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Re: TAP post 1H 2019 loss; government pushes Neeleman to sell stake

Wed Feb 26, 2020 1:10 pm

Pyrex wrote:
Yeah, I am in the same bucket. My sense is that airbazar is a Portuguese-descendant who was born and lives in the U.S. I know quite a few people like that, and they do tend to view "the homeland" (really, their parent's homeland) in rose-tinted glasses. Part of the reason is because a lot of what they know about Portugal they tend to hear from parents who left the country decades ago (people do sometimes have a tendency to remember the good times, often misleadingly, and forget the bad ones) and part of it is because their experience in Portugal is basically visiting relatives while on vacation (and everything looks better while you are in vacation and don't actually have to work). Also, the Portuguese-American community is a big part of their identity (something that really helped their parents integrate/adapt when they moved over, etc.), and again, that tends to be something that oversells the good and underplays the bad.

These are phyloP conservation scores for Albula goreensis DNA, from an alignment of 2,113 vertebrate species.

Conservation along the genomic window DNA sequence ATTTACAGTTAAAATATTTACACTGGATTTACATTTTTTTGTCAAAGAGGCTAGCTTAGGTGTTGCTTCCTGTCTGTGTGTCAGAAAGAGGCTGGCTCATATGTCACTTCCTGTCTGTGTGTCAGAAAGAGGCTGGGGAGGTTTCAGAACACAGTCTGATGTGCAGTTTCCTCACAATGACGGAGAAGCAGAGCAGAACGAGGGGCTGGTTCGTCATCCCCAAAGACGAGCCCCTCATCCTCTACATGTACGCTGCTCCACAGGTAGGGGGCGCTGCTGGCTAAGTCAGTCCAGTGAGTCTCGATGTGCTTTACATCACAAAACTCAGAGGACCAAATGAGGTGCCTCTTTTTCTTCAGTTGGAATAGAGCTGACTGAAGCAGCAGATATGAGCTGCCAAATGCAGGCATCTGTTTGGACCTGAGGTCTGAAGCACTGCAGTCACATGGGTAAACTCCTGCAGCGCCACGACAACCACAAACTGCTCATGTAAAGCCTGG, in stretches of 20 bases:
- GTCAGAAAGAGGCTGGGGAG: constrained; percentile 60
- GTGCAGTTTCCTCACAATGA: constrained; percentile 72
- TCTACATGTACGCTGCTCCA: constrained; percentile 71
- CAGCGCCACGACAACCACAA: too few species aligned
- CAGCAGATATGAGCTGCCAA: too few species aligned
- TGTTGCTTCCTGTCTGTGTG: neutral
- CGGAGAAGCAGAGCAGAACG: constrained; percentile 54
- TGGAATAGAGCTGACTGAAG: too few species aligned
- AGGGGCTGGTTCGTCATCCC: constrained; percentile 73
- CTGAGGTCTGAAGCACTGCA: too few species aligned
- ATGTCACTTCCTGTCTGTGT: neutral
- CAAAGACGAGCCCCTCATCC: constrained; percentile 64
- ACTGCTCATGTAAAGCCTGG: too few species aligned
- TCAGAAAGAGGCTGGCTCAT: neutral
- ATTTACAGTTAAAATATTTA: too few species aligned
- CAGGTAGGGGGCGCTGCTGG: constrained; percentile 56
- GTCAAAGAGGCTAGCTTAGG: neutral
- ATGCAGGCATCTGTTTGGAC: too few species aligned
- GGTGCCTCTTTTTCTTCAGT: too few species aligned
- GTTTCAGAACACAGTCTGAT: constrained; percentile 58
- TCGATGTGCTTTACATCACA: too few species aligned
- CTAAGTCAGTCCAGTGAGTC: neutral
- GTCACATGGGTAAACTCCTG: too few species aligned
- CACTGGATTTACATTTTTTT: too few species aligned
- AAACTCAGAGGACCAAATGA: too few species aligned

Actually I'm not. My family were refugees from Mozambique who arrived in Portugal in the mid 80's with nothing but the clothes on our back. My parents couldn't find a job in Portugal and immigrated, then returned to Portugal after retiring. I went to high school in Portugal (Tomar to be more specific) and then was lucky enough to get a scholarship to attend college in the U.S. and stayed here. I don't even identify with Portugal. I'm more Mozambican than Portuguese because that's where I grew up. I don't have a single Portuguese friend here in the U.S. living close to me. I don't mix with the Portuguese-American community. And I believe that being an outsider actually allows me to have a unbiased view of Portugal.

kipfilet wrote:
I am a Portuguese person living abroad and to argue that (average) Portuguese people have higher purchasing power than (average) Germans is absolutely laughable, and is probably coming from someone who is completely out of touch with the reality of the average Portuguese household. There is a significant right tail, but average/median incomes in Portugal are extremely low even in real terms. My guess is that the poster who claimed this comes from a relatively well off family; there is substantial income inequality in Portugal.

TAP is an acronym as others have pointed out and should therefore be written in all caps.